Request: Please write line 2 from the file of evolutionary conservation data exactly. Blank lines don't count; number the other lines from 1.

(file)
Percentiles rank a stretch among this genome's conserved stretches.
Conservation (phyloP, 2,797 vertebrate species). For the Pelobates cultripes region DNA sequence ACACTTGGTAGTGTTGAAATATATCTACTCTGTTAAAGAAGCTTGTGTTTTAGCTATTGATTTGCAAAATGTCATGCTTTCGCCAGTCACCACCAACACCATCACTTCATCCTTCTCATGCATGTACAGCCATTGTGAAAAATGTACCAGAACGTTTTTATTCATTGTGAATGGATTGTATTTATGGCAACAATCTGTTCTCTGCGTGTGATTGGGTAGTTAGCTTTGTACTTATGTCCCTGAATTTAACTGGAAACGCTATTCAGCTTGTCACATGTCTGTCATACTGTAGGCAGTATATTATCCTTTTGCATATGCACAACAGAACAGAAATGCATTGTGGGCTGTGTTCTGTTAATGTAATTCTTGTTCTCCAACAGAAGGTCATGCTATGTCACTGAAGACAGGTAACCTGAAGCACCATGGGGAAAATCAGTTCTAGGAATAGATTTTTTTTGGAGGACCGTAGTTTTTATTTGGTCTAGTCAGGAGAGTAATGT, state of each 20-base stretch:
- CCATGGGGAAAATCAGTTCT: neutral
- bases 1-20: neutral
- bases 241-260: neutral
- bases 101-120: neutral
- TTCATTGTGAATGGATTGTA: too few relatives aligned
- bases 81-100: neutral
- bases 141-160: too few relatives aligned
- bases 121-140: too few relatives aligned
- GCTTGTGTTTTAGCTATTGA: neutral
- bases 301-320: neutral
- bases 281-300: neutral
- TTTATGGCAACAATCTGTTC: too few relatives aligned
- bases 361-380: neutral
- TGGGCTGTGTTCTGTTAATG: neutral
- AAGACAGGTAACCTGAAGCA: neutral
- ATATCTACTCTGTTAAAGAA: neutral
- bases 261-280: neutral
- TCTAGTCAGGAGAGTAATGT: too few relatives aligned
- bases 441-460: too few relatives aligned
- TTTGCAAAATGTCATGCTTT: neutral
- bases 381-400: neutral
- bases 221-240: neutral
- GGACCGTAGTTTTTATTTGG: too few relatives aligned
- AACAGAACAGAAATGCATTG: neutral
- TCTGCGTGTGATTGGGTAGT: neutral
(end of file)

Conservation (phyloP, 2,797 vertebrate species). For the Pelobates cultripes region DNA sequence ACACTTGGTAGTGTTGAAATATATCTACTCTGTTAAAGAAGCTTGTGTTTTAGCTATTGATTTGCAAAATGTCATGCTTTCGCCAGTCACCACCAACACCATCACTTCATCCTTCTCATGCATGTACAGCCATTGTGAAAAATGTACCAGAACGTTTTTATTCATTGTGAATGGATTGTATTTATGGCAACAATCTGTTCTCTGCGTGTGATTGGGTAGTTAGCTTTGTACTTATGTCCCTGAATTTAACTGGAAACGCTATTCAGCTTGTCACATGTCTGTCATACTGTAGGCAGTATATTATCCTTTTGCATATGCACAACAGAACAGAAATGCATTGTGGGCTGTGTTCTGTTAATGTAATTCTTGTTCTCCAACAGAAGGTCATGCTATGTCACTGAAGACAGGTAACCTGAAGCACCATGGGGAAAATCAGTTCTAGGAATAGATTTTTTTTGGAGGACCGTAGTTTTTATTTGGTCTAGTCAGGAGAGTAATGT, state of each 20-base stretch: